Tourists with plans to travel to China should be able to cancel at no cost

Foreign Affairs advisory notice means tour operators should refund or reschedule trips

A pilot wearing a protective suit parks a cargo aircraft at Wuhan Tianhe International Airport. Photograph: Cheng Min/Xinhua via AP

A pilot wearing a protective suit parks a cargo aircraft at Wuhan Tianhe International Airport. Photograph: Cheng Min/Xinhua via AP


Irish tourists planning to travel to China in the days and weeks ahead should be able to cancel their plans at no cost as a result of the latest advisory from the Department of Foreign Affairs (DFA).

It updated its travel advice on Wednesday and said Irish citizens should avoid non-essential travel to China as the number of coronavirus deaths and confirmed cases of the illness continues to rise sharply.

Once such an official advisory is in place people who have booked independent holidays and travel insurance should be able to claim for any losses they have incurred while tour operators should also process refunds or reschedule trips.

Irish holiday makers in China have been urged to “stay indoors where possible” and to be “aware of delays and checks when moving within the country and at airports.

The Irish Travel Agents Association (ITAA) said tourists should avoid travelling to the Hubei province of China entirely and reconsider travelling to the rest of the country unless it was absolutely essential amid the outbreak of coronavirus in a number of Chinese cities.

It also said holidaymakers in the country should follow the advice of the DFA, Chinese local authorities and accommodation providers.

Travel restrictions are in place across all major cities and the Chinese Ministry of Culture and Tourism has suspended all tour group companies’ activities to prevent further virus spread which may cause disruptions to travel plans.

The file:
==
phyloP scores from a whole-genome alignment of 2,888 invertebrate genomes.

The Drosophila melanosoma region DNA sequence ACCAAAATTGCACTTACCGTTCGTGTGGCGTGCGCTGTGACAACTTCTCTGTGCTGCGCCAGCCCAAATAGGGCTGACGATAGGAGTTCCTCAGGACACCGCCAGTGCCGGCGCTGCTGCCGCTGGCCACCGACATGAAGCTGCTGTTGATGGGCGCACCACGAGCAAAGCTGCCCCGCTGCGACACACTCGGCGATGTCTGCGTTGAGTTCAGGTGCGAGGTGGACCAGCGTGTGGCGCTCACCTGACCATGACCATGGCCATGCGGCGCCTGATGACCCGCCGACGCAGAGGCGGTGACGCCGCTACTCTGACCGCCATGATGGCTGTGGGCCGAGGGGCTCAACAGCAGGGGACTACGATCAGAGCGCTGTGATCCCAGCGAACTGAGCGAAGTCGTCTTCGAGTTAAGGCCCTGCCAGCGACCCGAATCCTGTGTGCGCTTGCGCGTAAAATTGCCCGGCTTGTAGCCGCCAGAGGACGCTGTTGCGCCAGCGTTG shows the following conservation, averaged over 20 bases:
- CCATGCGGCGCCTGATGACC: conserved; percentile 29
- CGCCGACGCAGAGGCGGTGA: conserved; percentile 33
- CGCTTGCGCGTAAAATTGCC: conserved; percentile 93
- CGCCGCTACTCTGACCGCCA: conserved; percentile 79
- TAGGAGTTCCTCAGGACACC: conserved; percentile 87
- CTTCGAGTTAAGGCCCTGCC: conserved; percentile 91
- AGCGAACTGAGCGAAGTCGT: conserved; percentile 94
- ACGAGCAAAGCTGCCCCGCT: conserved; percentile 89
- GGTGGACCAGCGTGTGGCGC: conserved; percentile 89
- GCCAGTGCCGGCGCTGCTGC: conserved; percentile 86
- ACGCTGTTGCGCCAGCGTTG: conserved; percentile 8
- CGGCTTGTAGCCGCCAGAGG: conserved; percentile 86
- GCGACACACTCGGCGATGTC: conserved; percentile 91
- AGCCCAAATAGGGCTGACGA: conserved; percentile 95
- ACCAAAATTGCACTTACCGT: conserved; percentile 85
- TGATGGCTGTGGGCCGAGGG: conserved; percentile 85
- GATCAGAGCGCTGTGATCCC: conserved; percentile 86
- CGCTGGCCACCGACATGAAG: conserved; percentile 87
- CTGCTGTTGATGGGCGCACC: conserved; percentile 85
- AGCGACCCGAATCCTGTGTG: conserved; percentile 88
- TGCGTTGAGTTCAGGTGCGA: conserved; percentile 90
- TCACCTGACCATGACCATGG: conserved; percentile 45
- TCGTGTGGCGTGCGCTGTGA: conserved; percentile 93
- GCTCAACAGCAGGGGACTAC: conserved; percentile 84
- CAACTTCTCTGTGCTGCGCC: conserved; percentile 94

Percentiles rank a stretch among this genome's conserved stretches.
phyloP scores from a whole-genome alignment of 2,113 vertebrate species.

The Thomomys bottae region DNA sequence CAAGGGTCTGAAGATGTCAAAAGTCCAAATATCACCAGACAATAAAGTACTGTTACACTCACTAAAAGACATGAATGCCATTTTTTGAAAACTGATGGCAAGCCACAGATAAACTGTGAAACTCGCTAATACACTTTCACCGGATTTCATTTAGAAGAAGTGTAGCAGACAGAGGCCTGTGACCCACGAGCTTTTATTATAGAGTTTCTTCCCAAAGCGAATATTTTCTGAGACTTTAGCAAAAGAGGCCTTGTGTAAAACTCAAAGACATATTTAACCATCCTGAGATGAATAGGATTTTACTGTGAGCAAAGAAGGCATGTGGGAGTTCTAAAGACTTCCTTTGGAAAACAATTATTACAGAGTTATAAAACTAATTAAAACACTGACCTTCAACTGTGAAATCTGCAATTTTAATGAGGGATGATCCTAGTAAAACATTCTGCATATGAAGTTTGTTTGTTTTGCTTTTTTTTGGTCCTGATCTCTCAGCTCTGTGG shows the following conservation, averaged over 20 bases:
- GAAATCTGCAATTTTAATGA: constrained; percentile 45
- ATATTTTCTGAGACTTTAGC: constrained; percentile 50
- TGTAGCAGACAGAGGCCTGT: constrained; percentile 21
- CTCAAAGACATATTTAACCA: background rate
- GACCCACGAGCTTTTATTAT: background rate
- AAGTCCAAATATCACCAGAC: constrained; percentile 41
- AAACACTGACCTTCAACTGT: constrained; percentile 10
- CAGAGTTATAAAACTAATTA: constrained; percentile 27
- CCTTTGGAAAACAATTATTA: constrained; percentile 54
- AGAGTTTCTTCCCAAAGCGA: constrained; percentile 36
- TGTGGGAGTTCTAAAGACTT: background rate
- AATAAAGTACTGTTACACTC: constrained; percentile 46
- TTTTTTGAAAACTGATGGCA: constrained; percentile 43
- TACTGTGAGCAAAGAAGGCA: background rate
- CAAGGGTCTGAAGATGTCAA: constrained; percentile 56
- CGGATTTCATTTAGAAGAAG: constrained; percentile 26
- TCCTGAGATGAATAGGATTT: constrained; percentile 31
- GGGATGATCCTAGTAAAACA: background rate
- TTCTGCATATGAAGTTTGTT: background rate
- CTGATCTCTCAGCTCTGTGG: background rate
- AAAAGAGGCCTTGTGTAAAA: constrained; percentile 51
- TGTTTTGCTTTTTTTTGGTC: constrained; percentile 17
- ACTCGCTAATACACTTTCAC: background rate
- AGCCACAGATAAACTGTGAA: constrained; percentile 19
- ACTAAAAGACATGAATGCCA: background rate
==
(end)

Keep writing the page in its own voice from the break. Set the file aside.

The ITAA said Irish travellers in affected areas should “stay indoors where possible and to avoid large gatherings”.

The DFA has advised travellers already in the country to take extra care, wash their hands regularly with alcohol-based soap, wear single use masks and observe food safety as recommended by the World Health Organisation.

The president of the ITAA John Spollen said that while airports in China were still operating “there are increased security measures in place. As the situation remains fluid, containment measures could be increased at any time.”

He said travellers “should be aware of delays and checks when moving within China, entering or leaving, especially at airports. If you are affected, you should contact your tour operator or travel agent.”

The ITAA also said that travellers currently in China who wish to return early should contact their travel provider to discuss their options while intending travellers should maintain contact with their travel adviser and tour operator for travel updates.